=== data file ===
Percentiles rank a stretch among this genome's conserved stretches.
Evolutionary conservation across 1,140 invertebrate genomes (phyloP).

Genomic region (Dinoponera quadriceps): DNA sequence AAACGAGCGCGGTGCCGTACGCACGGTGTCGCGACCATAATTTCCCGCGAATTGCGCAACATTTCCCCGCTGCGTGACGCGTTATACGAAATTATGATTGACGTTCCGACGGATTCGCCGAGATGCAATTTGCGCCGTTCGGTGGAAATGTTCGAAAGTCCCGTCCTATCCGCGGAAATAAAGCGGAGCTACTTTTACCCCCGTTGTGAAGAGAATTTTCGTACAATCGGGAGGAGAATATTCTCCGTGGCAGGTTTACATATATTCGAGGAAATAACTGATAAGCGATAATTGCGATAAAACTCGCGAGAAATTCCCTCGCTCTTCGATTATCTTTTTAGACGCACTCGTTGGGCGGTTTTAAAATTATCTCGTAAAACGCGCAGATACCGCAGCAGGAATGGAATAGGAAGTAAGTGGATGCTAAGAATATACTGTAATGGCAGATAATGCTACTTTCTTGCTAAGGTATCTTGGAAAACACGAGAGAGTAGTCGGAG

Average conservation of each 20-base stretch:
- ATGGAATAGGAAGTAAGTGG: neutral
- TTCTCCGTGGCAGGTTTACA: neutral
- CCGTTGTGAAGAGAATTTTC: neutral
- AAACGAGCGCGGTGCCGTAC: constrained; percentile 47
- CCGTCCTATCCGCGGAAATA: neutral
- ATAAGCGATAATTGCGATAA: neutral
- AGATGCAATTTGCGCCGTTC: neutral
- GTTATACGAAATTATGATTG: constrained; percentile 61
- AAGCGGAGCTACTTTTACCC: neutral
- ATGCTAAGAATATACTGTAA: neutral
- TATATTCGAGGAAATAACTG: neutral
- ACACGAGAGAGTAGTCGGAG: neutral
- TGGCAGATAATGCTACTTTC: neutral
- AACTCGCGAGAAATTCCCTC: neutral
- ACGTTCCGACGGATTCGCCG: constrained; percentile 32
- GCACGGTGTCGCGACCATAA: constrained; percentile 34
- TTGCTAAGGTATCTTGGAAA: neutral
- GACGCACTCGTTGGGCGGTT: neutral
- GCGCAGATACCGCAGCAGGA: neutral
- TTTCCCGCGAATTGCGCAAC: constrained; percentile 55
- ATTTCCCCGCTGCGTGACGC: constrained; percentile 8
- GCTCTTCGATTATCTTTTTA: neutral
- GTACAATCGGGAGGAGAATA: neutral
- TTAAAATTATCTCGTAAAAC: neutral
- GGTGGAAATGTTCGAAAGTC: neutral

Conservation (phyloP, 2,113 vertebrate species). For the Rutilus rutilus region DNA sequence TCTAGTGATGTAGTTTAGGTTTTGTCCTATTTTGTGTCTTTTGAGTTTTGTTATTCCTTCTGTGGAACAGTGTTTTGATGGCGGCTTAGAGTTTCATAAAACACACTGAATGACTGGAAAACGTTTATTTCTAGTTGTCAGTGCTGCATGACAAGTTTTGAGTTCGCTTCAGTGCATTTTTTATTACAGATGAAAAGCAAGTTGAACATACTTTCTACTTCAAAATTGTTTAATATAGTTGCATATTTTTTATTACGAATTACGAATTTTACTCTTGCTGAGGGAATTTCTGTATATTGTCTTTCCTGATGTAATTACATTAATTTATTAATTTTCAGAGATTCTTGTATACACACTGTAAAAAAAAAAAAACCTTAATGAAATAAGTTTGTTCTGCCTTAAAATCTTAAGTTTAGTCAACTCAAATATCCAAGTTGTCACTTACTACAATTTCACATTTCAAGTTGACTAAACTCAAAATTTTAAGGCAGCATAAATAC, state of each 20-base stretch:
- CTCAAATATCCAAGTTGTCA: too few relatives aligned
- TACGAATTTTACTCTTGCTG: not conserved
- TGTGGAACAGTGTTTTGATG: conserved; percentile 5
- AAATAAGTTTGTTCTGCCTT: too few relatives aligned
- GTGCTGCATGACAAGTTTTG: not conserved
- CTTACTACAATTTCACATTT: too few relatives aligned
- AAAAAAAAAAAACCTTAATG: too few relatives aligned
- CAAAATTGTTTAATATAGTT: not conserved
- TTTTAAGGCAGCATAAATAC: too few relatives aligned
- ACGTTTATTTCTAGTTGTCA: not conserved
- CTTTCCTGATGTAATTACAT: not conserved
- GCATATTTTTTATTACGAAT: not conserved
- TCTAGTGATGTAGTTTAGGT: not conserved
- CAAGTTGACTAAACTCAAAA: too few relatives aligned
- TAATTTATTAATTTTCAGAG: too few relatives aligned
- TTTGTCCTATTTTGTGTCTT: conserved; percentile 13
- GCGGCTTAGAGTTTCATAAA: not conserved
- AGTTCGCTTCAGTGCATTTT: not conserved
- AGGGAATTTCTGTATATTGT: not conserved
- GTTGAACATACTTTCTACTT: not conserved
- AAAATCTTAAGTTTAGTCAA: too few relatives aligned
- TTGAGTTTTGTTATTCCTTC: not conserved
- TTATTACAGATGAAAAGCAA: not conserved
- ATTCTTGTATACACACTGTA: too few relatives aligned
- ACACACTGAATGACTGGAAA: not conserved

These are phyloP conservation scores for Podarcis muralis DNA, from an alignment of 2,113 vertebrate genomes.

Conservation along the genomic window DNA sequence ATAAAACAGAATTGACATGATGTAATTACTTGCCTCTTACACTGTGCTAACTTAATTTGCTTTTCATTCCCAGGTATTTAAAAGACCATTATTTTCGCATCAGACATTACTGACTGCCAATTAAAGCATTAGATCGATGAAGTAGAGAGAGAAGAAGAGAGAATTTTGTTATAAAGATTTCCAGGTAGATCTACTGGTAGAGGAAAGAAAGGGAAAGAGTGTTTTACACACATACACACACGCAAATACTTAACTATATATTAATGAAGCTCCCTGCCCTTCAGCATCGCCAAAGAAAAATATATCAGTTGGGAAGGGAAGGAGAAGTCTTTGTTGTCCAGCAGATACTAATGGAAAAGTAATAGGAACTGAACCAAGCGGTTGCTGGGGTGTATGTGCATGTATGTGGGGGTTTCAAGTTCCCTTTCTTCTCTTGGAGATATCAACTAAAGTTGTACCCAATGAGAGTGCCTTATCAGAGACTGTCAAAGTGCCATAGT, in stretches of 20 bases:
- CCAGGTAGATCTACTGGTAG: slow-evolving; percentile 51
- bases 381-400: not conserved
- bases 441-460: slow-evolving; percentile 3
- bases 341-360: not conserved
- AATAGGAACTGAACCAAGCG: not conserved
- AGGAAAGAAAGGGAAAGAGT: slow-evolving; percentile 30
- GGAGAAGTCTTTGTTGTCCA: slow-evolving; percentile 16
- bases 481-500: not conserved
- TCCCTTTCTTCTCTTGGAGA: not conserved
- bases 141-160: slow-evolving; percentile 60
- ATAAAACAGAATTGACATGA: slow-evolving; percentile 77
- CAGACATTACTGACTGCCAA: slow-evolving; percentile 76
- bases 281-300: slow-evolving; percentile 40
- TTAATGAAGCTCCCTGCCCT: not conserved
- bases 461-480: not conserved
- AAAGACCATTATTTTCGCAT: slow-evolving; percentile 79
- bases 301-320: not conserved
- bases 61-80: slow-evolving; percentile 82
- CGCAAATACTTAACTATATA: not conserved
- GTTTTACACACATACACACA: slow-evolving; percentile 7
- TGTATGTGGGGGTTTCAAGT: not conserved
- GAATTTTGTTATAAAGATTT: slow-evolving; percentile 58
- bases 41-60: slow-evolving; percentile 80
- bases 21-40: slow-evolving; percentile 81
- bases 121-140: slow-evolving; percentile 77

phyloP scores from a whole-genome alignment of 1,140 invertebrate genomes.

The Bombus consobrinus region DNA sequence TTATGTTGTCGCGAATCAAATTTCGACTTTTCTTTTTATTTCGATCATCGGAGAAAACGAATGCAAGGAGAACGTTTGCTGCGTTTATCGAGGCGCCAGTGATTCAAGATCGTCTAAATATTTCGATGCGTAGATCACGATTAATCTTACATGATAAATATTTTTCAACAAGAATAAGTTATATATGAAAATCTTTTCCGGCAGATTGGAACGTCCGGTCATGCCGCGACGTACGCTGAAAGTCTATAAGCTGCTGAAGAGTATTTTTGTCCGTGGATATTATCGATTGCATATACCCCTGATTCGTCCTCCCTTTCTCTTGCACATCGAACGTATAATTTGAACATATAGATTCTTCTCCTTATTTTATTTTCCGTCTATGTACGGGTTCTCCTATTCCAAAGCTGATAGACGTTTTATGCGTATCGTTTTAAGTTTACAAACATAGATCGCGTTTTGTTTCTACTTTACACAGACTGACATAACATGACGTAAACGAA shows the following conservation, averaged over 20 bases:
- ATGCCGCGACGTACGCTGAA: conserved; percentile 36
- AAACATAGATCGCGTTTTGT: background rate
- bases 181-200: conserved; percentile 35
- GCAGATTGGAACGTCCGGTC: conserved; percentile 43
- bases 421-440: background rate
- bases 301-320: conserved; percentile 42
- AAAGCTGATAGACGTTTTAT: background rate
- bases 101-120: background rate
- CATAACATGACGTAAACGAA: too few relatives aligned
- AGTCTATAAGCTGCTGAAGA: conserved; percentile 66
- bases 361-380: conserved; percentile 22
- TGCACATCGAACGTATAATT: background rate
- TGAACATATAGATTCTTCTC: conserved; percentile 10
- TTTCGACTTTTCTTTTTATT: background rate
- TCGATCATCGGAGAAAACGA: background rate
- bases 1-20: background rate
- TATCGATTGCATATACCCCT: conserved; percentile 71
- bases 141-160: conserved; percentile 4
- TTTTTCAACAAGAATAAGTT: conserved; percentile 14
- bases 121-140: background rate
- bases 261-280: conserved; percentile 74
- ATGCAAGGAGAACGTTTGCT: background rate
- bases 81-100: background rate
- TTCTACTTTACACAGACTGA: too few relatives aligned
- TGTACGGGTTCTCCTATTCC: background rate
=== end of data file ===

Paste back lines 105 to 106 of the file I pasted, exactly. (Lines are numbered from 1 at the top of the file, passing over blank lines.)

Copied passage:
- bases 261-280: conserved; percentile 74
- ATGCAAGGAGAACGTTTGCT: background rate